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Lighting Errors on Static Mesh

Hello.

I’m on UE4 4.26.

I’ve created a mesh and painted it with 3DCoat.
The model works perfectly in Blender with both Cycles and Eevee but after I’ve imported the mesh into the UE4, weird problems started to appear.

Firstly, neighbour faces being lit differently, for some reason (marked with red). I’ve tried putting the mirrored UVs at the same place but it didn’t change anything.

Secondly, weird bold lines appeared at random edges (marked with green), as you can see on the top side of the wheel cover thingy.

I thought it could be about lightmap UVs, but this happens in non-static lighting. It doesn’t contain any lightmap information.

Thanks in advance for your help lads.

It looks to me like your texture map does not have enough border pixels, where it duplicates pixels on the edges for a few layers. If your background is black in the texture and there isn’t enough pixels on the border it can have some dark edges around your UV’s. It would also get worse if you drop the resolution of your texture so it could be that the engine is using a lower mipmap for the texture which is making the edges show up.

Neighboring faces with different light has to be due to normals (or inverted uvs on double sided mats possibly but much more rarely).

The wheel cover looks more like extruding geometry from below at a glance.
You would have to check the model to be sure. Maybe in wireframe view.

Can you tell me how to fix them if normals are the problem?

Btw I’ve checked with multiple materials and textures, including flat color (not unlit, but a vector3 as the base color) but got the same effect. So I don’t think its because of the textures, too.

Here is the model file if you want to check.

ye it related to how u made your UVs, better fix these first:

the 2 last warning usually mean there some polygon which haven’t been unwrap.
If everything look good, reimport and see if the warning appear again, and if there dark texture on a specific part, try to flip the polygons from blender ( select the affected face or all, Mesh>Flip Normal )

the first warning if you using blender, during export do:  Smoothing: Face

I’ve fixed the first warning but flipping normals changes face orientation and this makes them invisible from the perspective. Making material two-sided makes them appear again but lighting is still different.

I want to re-unwrap the model but I don’t want to lose all the texture work that I’ve done until now. Is there an easier way?

If you see invisible parts that mean it showing the backside of the polygon, well then it mostly likely a UVs problem.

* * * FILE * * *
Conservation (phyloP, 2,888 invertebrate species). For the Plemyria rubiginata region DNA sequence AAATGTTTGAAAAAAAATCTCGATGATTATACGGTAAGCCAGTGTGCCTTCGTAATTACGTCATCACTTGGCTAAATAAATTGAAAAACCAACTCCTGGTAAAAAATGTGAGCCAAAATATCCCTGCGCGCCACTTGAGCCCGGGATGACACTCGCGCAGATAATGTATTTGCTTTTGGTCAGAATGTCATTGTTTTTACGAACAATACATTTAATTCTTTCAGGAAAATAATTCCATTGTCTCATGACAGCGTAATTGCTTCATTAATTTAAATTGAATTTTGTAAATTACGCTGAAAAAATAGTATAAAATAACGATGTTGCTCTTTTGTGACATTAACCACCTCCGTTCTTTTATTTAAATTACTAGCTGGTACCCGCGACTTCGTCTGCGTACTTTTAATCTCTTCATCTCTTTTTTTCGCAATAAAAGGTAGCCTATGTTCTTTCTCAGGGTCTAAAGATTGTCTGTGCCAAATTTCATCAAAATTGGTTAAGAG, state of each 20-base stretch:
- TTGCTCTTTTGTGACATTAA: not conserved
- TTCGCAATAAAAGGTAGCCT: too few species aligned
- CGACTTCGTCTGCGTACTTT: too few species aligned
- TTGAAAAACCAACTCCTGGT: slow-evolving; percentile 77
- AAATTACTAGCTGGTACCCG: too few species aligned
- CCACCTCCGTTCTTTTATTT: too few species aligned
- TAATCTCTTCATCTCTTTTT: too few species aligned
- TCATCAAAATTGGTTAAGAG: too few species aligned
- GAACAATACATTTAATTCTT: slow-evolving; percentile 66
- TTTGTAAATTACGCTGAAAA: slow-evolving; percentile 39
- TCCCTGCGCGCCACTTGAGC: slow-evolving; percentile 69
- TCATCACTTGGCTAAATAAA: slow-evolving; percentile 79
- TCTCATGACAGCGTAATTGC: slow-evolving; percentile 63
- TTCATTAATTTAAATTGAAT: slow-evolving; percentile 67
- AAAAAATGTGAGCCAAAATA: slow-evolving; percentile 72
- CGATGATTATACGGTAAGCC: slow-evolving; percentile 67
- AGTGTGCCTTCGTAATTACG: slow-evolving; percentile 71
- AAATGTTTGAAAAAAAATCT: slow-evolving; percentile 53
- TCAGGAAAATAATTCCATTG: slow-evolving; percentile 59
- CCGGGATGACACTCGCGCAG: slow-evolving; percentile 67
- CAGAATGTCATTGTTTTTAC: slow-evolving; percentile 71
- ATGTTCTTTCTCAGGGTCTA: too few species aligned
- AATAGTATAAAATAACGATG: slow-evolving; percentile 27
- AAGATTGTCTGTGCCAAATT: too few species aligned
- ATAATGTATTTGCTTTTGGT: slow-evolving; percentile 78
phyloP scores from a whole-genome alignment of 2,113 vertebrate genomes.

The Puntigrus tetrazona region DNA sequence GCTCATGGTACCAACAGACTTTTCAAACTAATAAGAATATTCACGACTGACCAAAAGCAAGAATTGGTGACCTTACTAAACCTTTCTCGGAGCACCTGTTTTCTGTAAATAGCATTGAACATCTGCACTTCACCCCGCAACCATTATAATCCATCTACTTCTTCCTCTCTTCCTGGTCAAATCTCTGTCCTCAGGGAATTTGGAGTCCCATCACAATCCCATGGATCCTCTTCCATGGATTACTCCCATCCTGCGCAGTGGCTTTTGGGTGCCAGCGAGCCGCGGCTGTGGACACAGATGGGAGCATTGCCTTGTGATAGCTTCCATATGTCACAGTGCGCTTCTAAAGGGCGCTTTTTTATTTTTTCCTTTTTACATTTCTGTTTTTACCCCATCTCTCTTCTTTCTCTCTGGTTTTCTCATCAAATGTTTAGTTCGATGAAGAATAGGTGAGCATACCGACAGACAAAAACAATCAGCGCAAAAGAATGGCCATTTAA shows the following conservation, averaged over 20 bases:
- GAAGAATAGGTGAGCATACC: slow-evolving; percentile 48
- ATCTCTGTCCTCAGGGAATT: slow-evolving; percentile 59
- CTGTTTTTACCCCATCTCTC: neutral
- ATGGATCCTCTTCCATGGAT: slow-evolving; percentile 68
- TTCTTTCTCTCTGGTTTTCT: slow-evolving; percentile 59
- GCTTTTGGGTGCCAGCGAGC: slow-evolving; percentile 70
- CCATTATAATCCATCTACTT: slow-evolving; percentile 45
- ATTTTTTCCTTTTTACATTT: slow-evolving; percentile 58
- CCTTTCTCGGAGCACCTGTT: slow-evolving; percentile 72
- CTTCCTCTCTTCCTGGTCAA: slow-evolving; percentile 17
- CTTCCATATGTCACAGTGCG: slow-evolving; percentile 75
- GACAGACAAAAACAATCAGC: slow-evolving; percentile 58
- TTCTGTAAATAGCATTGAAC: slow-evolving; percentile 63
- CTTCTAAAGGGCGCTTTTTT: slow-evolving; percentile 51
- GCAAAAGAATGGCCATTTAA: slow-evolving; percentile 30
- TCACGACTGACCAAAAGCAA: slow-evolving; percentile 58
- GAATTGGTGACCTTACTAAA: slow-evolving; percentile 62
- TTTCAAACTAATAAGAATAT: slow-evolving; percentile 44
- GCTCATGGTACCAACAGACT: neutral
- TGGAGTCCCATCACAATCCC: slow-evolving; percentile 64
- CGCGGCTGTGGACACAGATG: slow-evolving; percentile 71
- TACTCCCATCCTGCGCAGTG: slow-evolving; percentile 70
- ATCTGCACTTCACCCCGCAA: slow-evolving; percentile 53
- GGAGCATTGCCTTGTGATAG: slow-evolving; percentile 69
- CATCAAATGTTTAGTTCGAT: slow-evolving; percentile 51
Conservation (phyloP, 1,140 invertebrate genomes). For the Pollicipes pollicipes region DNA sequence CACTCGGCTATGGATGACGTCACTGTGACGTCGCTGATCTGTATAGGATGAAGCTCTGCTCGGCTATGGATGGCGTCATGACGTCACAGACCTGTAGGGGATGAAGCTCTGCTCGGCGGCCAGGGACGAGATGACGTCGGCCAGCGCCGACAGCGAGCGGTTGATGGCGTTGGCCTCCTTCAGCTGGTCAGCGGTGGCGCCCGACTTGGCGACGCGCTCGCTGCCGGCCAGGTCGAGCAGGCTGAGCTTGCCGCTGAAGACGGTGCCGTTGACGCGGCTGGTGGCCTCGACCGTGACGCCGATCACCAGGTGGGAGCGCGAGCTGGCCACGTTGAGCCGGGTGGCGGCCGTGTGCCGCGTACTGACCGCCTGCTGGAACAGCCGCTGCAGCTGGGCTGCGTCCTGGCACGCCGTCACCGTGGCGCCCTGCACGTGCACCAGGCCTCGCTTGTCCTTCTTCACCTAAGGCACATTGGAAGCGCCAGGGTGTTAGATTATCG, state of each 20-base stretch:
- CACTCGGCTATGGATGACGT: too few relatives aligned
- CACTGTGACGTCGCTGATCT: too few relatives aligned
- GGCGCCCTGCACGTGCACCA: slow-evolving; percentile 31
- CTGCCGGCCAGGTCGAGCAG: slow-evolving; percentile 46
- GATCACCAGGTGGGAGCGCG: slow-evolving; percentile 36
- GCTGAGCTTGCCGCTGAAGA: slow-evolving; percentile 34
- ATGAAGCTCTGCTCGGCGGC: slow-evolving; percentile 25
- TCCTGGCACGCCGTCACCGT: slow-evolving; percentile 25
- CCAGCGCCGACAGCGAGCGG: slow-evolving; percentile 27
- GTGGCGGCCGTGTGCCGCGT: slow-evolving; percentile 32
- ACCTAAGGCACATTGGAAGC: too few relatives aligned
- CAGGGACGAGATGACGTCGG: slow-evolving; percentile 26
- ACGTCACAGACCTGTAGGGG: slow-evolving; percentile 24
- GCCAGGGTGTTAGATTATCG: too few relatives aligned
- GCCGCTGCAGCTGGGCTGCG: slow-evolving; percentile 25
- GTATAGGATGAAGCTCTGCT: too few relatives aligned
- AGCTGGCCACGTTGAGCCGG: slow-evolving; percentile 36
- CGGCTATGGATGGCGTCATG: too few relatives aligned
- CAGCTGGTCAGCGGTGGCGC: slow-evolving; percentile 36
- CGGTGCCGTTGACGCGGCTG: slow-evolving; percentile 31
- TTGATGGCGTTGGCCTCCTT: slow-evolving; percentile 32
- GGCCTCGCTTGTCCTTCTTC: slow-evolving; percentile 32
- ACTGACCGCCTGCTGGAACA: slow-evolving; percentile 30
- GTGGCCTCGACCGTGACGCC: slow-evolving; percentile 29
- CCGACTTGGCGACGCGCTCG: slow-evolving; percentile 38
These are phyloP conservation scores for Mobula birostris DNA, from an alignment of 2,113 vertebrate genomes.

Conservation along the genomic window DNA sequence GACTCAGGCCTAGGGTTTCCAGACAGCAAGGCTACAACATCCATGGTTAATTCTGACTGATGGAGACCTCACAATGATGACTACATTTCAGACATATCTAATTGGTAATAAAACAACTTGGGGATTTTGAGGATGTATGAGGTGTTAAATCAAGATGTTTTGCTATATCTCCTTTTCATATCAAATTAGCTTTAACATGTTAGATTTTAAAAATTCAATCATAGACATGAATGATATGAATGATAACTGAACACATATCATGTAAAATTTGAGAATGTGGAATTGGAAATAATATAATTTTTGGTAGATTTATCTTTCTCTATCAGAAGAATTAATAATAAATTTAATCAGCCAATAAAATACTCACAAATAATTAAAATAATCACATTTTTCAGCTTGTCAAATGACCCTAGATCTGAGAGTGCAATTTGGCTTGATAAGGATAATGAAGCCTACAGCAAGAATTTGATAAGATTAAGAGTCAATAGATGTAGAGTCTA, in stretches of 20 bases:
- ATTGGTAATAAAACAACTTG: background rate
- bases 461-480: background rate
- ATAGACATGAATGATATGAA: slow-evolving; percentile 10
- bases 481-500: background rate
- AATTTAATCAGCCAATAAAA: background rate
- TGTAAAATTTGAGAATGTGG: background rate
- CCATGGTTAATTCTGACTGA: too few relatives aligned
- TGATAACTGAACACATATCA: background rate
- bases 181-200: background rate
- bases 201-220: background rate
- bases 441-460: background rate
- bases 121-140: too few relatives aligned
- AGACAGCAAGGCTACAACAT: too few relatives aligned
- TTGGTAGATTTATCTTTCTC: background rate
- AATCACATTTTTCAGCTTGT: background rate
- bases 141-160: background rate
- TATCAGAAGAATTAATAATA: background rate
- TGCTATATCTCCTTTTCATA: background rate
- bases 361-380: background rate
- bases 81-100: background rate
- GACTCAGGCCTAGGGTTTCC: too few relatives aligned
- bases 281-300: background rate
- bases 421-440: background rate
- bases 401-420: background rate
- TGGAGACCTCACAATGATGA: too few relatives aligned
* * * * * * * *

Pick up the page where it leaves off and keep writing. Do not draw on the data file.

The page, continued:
The easier way would be to guess where the affected part exactly from ue4 and unwrap that specific part but you might spend more time figuring out where the exact spot is than to remake everything.

If you do plan to remake the front part, you can export it uv layout as image and try to use it as a reference/guide.

No. it’s not an “easy” objective.

make a copy of the model, adjust the UVs, and you can try to paste/mirror copy from the different model - blender is pretty decent at doing that when you paint (but it’s no substance - or mixer.

Looking over your model rn.

It’s not bad, per-se, but it is not UV mapped.

First things first. you should not let the engine triangulate for you. Triangulate the model before exporting (use a modifier, it’s still way better at it then unreal).

Second. There’s a lot of areas where there’s useless edges.
This can have been a result of a bad export. (or inexperience. vertex normal auto smooth can lead to this too).

Third, and likely the reason for the problem:


As you can see the UV map is no good - at all.

Fourth.
The model imported in with a scale of 1022.38 - not exacly sure how you managed to export it that way from ue4 to be honest.
I would suggest making sure the scale is correct before exporting - and that the import doesn’t change or mess with it.
Apply all transforms BEFORE exporting.
If you loose the scale, get back to it from a known measurement - wheel diameter is probably your best bet.

Within specifics, the reasons the normals on the hood look bad is that they are bad.


the blue lines basically mean that EACH face has it’s own normals.
so the normals are connected and shared between vertex in some parts of the line that goes into the model, and separate and different on others.

The best solution here would be to simiplify the geometry quite a bit. vertex/edges are very close to each other - there’s really no need to have things with distances less than .5cm on a car model - with a few exceptions to make stuff smooth.

The cheap fix is to separate the item, and leave the hood “whole” without the hole into it. just the piece extruding from it.
Since it is “separate” the normals under it will always be perfect. and the thing on top will have it’s own set of stuff. (not to be imported as a separate object, just separate the geometry).

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